Post-race indulgences - RD approved!

Indulging on cheese curds the day after IMWI after placing 6th female amateur/3rd AG (this was an appetizer to my juicy "veggie" burger and salty sweet potato fries).

I was joined by Karel who also enjoyed indulging on a juicy burger with salty regular fries after qualifying for his first IM World Championship after his 3rd IM. 

Racing in endurance racing, at any level, requires extreme attention to every detail. Triathletes and long distance runners are known to be a bit driven, obsessive and competitive and more often than not, a bit food-obsessed.
Because achieving perfect race-week and race day nutrition may make the difference between having a dominating race day performance and struggling to make it to the finish line (or get out of the port-o-potty), triathletes who have a healthy relationship with food and the body intuitively understand the best foods for their body that will ultimately support health and race day goals.

But oh how circumstances change after an athlete crosses that finish line!
Pizza, burgers, wings, fries, beer, donuts and the occasional “healthy” orange slice to cleanse the palate.

It should be known that Karel and I are not strict with our diet and we choose to fuel on many healthy foods but also perhaps, some foods that may be taboo for some endurance athletes (ex. dairy, whole grains, bread).  But even though we have no off-limit food list, there is a strong emphasis on nutrient dense foods in our plant-strong diet (even though Karel is not a vegetarian like me, both of our diets are clearly plant-strong as our diet is primarily whole-food based).

So when it comes to indulging, there are so many reasons as to why we (that is all of us endurance athletes) should and deserve to indulge after a hard, long race and not feel guilty about it.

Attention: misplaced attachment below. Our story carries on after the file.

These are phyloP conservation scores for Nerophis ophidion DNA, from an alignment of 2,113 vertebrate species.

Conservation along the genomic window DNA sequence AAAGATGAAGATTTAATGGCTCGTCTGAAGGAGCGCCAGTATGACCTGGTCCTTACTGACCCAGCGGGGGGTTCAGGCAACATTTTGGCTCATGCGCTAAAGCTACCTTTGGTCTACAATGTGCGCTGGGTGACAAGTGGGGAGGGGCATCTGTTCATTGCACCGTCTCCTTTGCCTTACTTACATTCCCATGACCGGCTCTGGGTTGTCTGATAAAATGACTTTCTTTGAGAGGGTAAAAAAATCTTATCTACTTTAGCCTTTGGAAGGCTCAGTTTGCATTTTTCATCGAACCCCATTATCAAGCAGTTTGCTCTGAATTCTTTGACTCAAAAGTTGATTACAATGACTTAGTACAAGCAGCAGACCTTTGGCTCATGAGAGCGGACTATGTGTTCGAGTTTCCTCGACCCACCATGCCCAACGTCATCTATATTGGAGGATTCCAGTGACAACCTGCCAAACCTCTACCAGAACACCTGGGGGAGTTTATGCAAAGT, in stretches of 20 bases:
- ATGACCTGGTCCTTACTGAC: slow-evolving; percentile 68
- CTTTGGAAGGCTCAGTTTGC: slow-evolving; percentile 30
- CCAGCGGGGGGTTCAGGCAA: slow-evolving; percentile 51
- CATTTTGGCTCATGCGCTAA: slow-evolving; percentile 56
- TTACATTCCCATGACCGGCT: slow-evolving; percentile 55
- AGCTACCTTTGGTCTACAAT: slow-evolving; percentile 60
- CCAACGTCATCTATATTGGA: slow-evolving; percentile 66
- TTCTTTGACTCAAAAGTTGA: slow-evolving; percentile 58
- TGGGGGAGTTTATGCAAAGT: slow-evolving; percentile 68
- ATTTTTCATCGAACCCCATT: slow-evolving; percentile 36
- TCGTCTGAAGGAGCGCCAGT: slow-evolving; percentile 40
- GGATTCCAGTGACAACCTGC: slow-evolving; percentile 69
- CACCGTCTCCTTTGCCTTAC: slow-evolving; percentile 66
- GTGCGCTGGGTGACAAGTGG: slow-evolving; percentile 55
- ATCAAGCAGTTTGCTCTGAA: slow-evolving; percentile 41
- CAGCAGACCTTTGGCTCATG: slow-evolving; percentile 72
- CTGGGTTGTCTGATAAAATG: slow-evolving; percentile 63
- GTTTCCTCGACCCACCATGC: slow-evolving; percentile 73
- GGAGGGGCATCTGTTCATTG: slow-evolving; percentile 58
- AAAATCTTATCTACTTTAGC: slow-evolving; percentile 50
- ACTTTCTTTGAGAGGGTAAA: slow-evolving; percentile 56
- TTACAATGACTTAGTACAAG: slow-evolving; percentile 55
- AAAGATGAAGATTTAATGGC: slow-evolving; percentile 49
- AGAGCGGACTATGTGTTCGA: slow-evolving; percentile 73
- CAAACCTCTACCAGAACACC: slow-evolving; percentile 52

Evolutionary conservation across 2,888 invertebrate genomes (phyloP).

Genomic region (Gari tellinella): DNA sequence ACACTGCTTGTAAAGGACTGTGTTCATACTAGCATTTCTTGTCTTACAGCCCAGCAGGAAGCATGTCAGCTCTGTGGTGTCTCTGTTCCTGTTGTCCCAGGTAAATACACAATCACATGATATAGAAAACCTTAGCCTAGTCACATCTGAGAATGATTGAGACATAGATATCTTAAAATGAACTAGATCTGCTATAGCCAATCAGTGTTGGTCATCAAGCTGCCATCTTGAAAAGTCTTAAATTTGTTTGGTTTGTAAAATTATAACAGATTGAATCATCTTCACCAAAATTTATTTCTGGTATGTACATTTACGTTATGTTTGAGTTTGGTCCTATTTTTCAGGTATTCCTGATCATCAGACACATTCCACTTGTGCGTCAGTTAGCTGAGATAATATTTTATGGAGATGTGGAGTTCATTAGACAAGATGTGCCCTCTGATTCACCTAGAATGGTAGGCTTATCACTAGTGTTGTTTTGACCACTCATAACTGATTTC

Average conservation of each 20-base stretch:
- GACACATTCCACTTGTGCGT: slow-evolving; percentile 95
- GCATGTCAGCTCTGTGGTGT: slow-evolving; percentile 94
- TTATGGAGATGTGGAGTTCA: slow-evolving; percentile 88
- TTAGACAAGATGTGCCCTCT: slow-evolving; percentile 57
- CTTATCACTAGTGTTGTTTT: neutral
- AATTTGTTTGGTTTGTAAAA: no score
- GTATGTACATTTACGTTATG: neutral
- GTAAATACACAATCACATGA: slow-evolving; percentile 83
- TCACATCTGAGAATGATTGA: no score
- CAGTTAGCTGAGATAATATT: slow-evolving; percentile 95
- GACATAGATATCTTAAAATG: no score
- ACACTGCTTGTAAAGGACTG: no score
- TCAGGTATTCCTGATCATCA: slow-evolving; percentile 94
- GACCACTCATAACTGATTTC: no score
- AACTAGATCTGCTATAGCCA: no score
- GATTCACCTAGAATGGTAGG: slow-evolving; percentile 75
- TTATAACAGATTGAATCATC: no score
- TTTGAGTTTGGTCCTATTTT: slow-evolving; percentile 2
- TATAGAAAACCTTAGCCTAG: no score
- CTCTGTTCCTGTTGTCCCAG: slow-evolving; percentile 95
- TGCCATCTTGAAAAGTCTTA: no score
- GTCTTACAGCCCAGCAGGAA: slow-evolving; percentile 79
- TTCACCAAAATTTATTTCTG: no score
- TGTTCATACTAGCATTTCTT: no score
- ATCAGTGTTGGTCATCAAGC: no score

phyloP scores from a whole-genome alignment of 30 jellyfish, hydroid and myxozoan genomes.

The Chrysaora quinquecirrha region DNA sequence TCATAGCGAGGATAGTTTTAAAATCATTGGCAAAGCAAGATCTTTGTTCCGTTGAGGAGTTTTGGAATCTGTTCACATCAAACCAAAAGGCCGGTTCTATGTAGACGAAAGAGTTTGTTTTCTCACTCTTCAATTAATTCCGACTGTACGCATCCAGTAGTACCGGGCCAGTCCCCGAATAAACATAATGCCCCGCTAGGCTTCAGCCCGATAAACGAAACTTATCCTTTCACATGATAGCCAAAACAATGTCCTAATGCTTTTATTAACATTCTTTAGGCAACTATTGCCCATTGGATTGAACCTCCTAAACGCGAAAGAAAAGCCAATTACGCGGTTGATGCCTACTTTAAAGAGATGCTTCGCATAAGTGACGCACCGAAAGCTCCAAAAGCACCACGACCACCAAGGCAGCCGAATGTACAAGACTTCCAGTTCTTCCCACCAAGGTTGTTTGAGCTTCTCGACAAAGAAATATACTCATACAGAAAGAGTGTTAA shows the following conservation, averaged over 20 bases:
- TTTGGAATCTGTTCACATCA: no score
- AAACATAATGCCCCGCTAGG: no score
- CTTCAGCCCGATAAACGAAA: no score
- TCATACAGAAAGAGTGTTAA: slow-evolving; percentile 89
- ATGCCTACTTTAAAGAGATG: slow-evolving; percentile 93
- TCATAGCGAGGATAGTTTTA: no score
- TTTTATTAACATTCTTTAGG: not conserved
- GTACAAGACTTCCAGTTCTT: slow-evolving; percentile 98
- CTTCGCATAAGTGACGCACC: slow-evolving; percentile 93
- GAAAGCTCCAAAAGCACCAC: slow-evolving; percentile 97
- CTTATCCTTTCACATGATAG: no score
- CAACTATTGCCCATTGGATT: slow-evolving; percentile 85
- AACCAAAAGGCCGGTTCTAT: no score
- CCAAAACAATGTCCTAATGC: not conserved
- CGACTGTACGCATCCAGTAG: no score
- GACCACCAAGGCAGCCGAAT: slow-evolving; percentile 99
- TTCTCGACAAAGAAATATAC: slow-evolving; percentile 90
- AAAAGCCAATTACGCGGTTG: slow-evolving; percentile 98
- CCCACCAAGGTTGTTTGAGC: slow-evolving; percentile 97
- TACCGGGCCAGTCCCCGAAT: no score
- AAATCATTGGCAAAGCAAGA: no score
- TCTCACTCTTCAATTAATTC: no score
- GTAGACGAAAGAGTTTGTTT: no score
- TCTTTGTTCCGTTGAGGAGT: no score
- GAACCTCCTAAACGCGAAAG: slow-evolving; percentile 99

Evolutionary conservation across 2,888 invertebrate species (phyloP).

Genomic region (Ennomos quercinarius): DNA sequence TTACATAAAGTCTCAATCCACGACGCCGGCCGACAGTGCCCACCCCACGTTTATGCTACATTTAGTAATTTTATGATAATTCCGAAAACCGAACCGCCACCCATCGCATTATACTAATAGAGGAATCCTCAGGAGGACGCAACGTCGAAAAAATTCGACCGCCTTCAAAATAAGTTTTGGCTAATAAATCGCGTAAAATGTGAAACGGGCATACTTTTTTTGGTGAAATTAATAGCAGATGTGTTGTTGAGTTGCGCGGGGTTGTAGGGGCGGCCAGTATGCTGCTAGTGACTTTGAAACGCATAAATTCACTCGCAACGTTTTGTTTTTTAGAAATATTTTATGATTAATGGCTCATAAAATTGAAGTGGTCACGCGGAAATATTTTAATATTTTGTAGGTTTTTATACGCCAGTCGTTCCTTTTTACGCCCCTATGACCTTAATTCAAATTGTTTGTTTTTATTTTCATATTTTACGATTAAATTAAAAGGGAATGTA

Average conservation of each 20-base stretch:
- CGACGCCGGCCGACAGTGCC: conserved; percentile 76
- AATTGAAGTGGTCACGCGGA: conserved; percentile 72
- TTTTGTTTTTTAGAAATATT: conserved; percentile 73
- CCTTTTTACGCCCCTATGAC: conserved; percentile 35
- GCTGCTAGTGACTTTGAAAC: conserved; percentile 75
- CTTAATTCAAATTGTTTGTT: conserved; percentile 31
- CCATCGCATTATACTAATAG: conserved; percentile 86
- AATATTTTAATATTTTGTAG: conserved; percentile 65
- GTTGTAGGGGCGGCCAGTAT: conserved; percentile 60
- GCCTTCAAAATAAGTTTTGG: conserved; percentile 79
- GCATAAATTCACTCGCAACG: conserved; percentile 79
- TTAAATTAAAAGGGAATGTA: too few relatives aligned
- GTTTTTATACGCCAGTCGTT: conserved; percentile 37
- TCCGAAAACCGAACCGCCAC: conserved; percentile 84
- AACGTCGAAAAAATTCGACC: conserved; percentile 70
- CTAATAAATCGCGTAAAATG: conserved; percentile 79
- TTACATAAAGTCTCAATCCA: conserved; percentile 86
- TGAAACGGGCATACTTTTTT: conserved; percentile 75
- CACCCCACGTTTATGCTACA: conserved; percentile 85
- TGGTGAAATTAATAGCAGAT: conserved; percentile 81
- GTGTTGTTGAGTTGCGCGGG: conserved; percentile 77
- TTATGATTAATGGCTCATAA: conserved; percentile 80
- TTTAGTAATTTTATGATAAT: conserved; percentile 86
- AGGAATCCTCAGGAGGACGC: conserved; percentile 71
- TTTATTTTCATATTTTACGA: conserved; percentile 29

I reserve the "need" to indulge for races only....and perhaps the occasional "it just feels right" post long workout occasion. 

Here are some reasons why we should all accept and enjoy the post-race indulging experience. 

The most obvious reason is because your body is compensating for the glycogen depletion, dehydration, brain fatigue and the 7,000+ calories that were burned during let's say, a 140.6 mile, arduous event. Bottom line, besides the copious amount of gels, sport drinks, cola and bananas that you consume during a long distance race, the body is famished.

If you have ever found yourself craving a salty, sweet and/or fatty meal within the 24 hours after crossing your endurance event finish line, you are not alone in this common ritual. Beyond the physiological reasons to refill your empty tank, the post-race food fest often unites exhausted athletes who need to de-stress. Although the body may be drained and covered in sweat, we all have foods that bring comfort to the soul. Post race, this is no exception. The Ironman competition, for example, is far from normal yet the post-race norm is to celebrate a great feat with some type of comforting indulgence.

It’s likely that you and hundreds of your fellow competitors may crave similar foods that were recently, not seen as performance-enhancing in your daily diet. An “off-limit” food list is likely the first thing that you want to tackle after you cross your long distance finish line.
Whether you indulge on sugary food to replace depleted glycogen stores, quench your thirst through electrolyte-rich fruits and beverages or salivate over calorically dense fatty options to comfort the body, do not feel bad about your post-race indulging.  Regardless if you finish an Ironman or marathon or celebrate the holidays with your family, indulging feels good and we all deserve it! 
(As for how it feels after you have over-indulged…well, you probably know how that goes)

Unlike sport nutrition, there is no clear science to post-race indulgences but from a physiologically stand-point, a depleted body is not always going to crave “healthy” foods. But we should also agree that foods that are often “off limit” are very easy to crave when they are eventually allowed or deserved. And just like hot dogs and cracker jacks are to baseball games, is very ritualistic and to no surprise, that many athletes share similar food-related cravings after racing for 3+ or 8+ hours. 

So that you do not feel alone in your post-race indulging, here is my recent IRONMAN.COM article so you can learn what you will find the pros chowing down on after they cross the Ironman World Championship finish line.   

(Thanks to all the pros who provided me with some yummy insight for my article!)